Framing the Friars: Rookie Performances & Spangerberg’s Improved Launch Angle

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Credit: Padres/Twitter


The Padres honored our military on Sunday, like they do every Sunday home game.

It truly is beautiful to watch this scene at Petco Park.

Dinelson Lamet got his fourth start on the day, looking to bounce back from a rough outing his last time out.

In case you missed it, Lamet gave up nine total runs, seven of them earned, walked five, and hit one batter last time out.

This Sunday afternoon game didn’t go much better for him.

Lamet pitched 5.0 innings, allowed six hits, a walk, and seven runs… all of them earned. He gave up three long balls, one to Mike Moustakas, one to Alex Gordon, and one to Eric Hosmer.

One of Lamet’s biggest struggles so far is reducing hard contact over the top left side of the strike zone.

Courtesy of Baseball Savant

You can see here that he is giving up an average exit velocity of 96.4mph in the top left corner of the strike zone alone. All other parts? An average of 73.2mph even with the 95.8mph average exit velocity over the middle-right side of home plate.

That top left corner is the exact spot where Lamet left the pitch that Moustakas drove out of the park.

I think it’s just safe to say that Dinelson Lamet might not be as ready as we were hoping for. Here are his first two starts numbers: 10.0 IP, eight hits, three earned runs, three walks, 16 strikeouts, and two home runs allowed

His last two outings: 8.0 IP, 11 hits, 16 runs, 14 earned runs, six walks, nine strikeouts, and four home runs.

I think we should give him one more outing before we start jumping to conclusions, but no doubt these numbers start to ignite some conversations about Lamet not being ready for the big stage just yet.


In other rookie news, Phil Maton was called up today and made his major league debut in the top of the 8th. By then the game was pretty much out of reach for the Friars, and Maton came in looking to prevent anymore runs from coming in. And let me tell you, he was phenomenal. He threw a seven pitch, 1-2-3 inning. He sat down Lorenzo Cain by way of the K in just four pitches, Hosmer followed up with a one-pitch line out, and then Drew Butera lined out to center field on just his second pitch of the at bat.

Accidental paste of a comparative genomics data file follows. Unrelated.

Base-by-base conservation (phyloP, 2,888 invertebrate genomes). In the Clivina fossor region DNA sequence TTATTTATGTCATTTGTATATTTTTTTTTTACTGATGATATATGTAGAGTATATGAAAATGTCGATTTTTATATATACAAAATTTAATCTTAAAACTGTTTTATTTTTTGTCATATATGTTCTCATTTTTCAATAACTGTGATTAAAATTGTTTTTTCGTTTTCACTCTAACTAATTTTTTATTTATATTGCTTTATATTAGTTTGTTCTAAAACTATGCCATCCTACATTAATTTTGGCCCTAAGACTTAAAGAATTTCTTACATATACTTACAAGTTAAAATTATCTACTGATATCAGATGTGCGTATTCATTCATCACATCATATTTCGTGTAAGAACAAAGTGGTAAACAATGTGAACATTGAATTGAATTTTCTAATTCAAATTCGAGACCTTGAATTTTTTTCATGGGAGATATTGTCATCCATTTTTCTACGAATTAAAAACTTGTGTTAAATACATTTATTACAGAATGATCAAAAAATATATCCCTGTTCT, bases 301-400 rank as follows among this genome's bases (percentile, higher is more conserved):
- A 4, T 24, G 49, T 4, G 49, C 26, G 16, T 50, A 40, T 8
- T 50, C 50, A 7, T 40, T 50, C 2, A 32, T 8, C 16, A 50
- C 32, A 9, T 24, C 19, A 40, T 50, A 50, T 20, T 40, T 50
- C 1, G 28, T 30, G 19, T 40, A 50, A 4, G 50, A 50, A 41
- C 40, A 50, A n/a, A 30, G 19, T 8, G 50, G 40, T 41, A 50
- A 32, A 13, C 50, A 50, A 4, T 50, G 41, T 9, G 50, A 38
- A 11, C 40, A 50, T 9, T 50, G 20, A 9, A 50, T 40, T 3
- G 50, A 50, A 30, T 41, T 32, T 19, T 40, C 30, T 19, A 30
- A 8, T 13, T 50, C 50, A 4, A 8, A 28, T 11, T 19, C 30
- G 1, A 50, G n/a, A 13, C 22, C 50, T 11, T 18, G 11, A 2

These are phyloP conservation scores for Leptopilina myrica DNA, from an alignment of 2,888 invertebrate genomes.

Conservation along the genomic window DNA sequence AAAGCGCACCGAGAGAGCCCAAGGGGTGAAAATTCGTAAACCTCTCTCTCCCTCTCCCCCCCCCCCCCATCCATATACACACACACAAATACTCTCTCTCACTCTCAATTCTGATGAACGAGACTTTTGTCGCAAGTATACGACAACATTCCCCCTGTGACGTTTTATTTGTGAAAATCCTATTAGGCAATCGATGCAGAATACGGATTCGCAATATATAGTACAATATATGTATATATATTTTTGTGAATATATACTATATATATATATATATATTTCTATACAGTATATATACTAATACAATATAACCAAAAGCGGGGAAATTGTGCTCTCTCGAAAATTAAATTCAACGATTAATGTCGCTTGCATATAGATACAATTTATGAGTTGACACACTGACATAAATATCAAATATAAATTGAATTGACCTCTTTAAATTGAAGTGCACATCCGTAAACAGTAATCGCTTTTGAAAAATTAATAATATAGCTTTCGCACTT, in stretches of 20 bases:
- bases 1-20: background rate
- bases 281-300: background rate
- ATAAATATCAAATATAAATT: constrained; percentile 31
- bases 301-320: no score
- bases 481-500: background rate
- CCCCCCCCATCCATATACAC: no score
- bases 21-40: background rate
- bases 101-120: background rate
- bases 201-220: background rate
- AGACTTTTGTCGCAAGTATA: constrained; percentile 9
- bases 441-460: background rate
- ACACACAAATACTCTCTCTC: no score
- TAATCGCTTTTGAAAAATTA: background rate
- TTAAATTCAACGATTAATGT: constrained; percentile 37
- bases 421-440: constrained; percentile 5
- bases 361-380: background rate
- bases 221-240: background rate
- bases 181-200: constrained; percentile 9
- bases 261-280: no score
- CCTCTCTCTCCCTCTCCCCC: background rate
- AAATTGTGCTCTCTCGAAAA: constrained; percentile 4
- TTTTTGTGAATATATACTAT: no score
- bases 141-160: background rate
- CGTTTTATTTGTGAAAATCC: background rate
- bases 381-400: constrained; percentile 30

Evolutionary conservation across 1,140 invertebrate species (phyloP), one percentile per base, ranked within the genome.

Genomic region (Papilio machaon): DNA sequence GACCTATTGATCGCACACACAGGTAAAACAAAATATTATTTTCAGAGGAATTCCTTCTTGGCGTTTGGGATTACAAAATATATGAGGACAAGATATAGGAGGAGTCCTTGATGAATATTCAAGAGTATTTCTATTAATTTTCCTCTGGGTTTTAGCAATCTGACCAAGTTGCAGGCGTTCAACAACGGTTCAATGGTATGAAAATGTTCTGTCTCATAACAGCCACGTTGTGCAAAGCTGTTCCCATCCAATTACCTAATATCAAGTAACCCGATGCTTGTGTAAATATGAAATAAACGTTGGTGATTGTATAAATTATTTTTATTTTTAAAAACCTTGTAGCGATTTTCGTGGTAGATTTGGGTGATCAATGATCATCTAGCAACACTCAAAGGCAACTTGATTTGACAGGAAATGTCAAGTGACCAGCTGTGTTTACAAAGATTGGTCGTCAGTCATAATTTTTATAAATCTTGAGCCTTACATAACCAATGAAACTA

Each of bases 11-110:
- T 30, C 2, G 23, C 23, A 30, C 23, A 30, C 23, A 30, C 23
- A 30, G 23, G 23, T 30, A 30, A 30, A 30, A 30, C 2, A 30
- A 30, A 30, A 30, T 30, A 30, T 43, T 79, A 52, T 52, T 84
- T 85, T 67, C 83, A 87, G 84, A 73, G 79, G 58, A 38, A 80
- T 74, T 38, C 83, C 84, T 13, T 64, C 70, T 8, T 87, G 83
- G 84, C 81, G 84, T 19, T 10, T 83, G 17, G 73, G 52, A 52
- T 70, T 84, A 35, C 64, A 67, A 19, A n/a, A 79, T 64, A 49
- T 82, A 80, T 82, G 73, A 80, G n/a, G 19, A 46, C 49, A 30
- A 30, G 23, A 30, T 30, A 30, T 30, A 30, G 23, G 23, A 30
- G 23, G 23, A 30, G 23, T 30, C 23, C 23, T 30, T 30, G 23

Against: Butera Outcome: Lineout
Against: Cain Outcome: Strikeout
Against: Hosmer Outcome: Lineout

Maton’s placement was truly impressive. Only one ball was out of the strike zone and that ball was the one Cain swung at and missed to give Maton his first career K.

A truly impressive start for a kid who had been on fire while in Triple-A El Paso.



Courtesy of Baseball Savant

Now let’s take a shift from the rookie pitchers and focus on someone who has really been improving lately. Cory Spangenberg has somewhat slumped through May, but has really been picking it up lately.

One of his biggest improvements is his launch angle. Spangenberg has had an active career with the Padres since being called up in September of 2014. Since then, his career average launch angle has been at 12.86 degrees.

This season, he has managed to pick that angle up to an average of 15.01 degrees.

This recent launch angle increase for Spangenberg has allowed him to raise his slash line from .222/.253/.289 in May to .444/.444/.500 to start June. I know it’s still early in June, but Spangenberg has almost half the number of hits this month as he did last month and he’s only 18 at bats into the month.

Another tough Padre loss, but nonetheless a lot to learn about the growth and improvements these younger players are making on a game-to-game basis.


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